I never believed that we would win. We practice guardedness, cautiousness, cynicism – so accustomed are we to the ruthless motions of oppression and defeat – to steel ourselves against the inevitability of loss, to provide a defence mechanism against the acute disappointment of unanswered hope. We never expect to win, but at best to desperately cling on to that which makes our lives bearable in this terrible world, so invulnerable do the forces we oppose seem, so cruel and without mercy. Maybe that’s why this still feels so surreal. We’ve fought for so long, and all those defeats, all those hardships, all those lessons have converged and culminated here, finally, in victory for the Warwick occupation.
Maybe that’s why it’s difficult to process, and to register. Maybe I fear that acceptance signals a collective forgetting of that which we have struggled through to reach this point, a forgetting of that which we have lost, who we have lost; that it entails a performance of closure or reconciliation concealing and belying the deep scars that still afflict us; that an imaginary will emerge where we believe that one direct action, as if spontaneously arising, permeated and fuelled by an atmosphere of intoxicating excitement, will surge forth in a healing deluge sufficient to mend these cracks.
After all, what happened 2 years ago, on Dec 3rd 2014, for most people in that space, was a reel on a documentary, a distant and appalling phenomenon requiring a certain reflexive expression of grief. I felt myself suspended in stasis as I watched myself, projected on the screen of the Slate, being wrenched to the floor by those monsters again, worlds of memory and history colliding with and grafting over a precisely choreographed present, looking upon myself as a person I should have recognized but didn’t, and couldn’t. Not because I regret what I did, but because I have inhabited the trauma of that moment for years, because a part of myself was shattered there, because I’m not sure whether this is just another nightmare punctuated by flashbacks or if I’m in the courtroom under the judge’s glacial gaze or if I’m lying in the darkness of my room feverish with fear as the #CopsOffCampus demo rages and I don’t get my revenge.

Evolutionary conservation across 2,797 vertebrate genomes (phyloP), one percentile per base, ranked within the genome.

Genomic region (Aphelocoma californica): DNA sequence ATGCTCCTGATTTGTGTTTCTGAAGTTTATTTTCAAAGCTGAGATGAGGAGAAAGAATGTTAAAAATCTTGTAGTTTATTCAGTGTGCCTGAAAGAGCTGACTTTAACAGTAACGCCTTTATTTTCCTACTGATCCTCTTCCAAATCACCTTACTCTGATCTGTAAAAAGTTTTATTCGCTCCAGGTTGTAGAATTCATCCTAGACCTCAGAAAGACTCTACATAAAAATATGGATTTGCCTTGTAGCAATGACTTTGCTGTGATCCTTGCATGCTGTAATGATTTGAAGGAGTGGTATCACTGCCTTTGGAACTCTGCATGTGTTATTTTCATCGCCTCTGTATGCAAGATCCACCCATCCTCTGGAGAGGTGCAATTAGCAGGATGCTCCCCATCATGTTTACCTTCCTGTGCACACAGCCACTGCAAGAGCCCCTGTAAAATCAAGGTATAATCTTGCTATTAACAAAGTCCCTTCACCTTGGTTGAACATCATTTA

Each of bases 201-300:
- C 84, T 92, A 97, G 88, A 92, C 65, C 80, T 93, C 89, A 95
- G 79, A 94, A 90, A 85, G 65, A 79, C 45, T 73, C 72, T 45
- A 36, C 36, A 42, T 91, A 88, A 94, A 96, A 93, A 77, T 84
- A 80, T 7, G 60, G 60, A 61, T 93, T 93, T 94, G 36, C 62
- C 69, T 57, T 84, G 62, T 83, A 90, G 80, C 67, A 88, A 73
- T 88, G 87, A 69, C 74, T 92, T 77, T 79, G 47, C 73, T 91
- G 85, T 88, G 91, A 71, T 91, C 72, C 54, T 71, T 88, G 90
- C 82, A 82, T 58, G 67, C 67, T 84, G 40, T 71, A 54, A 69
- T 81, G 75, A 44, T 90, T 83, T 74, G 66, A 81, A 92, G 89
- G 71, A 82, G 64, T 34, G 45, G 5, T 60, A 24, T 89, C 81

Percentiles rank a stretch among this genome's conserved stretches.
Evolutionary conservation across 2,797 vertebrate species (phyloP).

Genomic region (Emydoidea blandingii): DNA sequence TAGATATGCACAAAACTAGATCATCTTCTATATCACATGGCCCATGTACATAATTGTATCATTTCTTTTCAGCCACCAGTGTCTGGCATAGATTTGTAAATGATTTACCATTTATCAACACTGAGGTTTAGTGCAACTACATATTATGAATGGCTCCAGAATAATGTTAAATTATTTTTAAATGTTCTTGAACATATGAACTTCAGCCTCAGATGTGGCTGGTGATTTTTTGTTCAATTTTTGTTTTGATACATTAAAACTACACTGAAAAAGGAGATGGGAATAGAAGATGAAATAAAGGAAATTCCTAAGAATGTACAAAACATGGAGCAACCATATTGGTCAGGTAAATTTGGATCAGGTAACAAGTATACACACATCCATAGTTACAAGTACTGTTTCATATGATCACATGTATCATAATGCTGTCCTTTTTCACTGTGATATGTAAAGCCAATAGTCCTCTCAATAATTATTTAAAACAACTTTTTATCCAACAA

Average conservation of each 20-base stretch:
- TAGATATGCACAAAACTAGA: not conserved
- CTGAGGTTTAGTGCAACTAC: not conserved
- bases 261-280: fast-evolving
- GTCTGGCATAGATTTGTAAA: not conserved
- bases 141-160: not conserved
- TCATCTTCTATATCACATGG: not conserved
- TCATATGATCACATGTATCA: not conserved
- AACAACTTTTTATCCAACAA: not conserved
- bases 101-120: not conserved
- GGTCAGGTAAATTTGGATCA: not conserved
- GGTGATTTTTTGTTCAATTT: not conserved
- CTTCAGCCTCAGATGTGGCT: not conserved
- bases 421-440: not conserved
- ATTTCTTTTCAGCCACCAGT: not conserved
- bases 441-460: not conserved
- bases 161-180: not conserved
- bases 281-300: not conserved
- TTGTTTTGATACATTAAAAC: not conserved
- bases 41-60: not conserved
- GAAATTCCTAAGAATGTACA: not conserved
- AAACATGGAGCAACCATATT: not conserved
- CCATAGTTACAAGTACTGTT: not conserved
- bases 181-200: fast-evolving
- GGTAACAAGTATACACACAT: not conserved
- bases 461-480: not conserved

That trauma defines and frames and cloaks everything, coalescing into a backdrop of treacherous and shadowy terrain, an ambience of screams and cries, a lingering and suffocating smog, that is at once forcefully present and dislocatingly remote, both a source of intimate pain and a kind of political memorial erected amongst dark ravines. We bear witness from afar, fearful of getting too close, skirting around the ridges and clefts and desolation. We mention, and gesture, attend as if in formal tribute, but are careful not to delve too much, wary not to explore or to say too much, respecting the silence, the imperceptible, raucous whisper of ghosts. They assert that what we have won is meaningless in this broader background of malfeasance and decay, and that it will never make up for what we have lost. Still they haunt us. It’s why I departed immediately after the Our University screening, why I was literally shaking with panic after getting home from the Yarlswood demo having been hurt by riot police.
Activism is hard. It is gritty. It is sometimes painful. It is bound up with risk and sacrifice. We have a tendency to evade this conversation, rather than honestly confront it. We recognize that the institutions and structures we are opposing are prepared to hold on to their power by any means necessary. Herein lies the logic of direct action: we disrupt and cost them so much that they are forced to reconsider their position, and reassess their decisions. It would be amiss to not recognize that war is being waged – often implicitly, but sometimes, when necessary, overtly – in the course of a logic where it is not democratic or moral deliberation which determines governance, but the brutal, depersonalizing abstract of commercial calculation.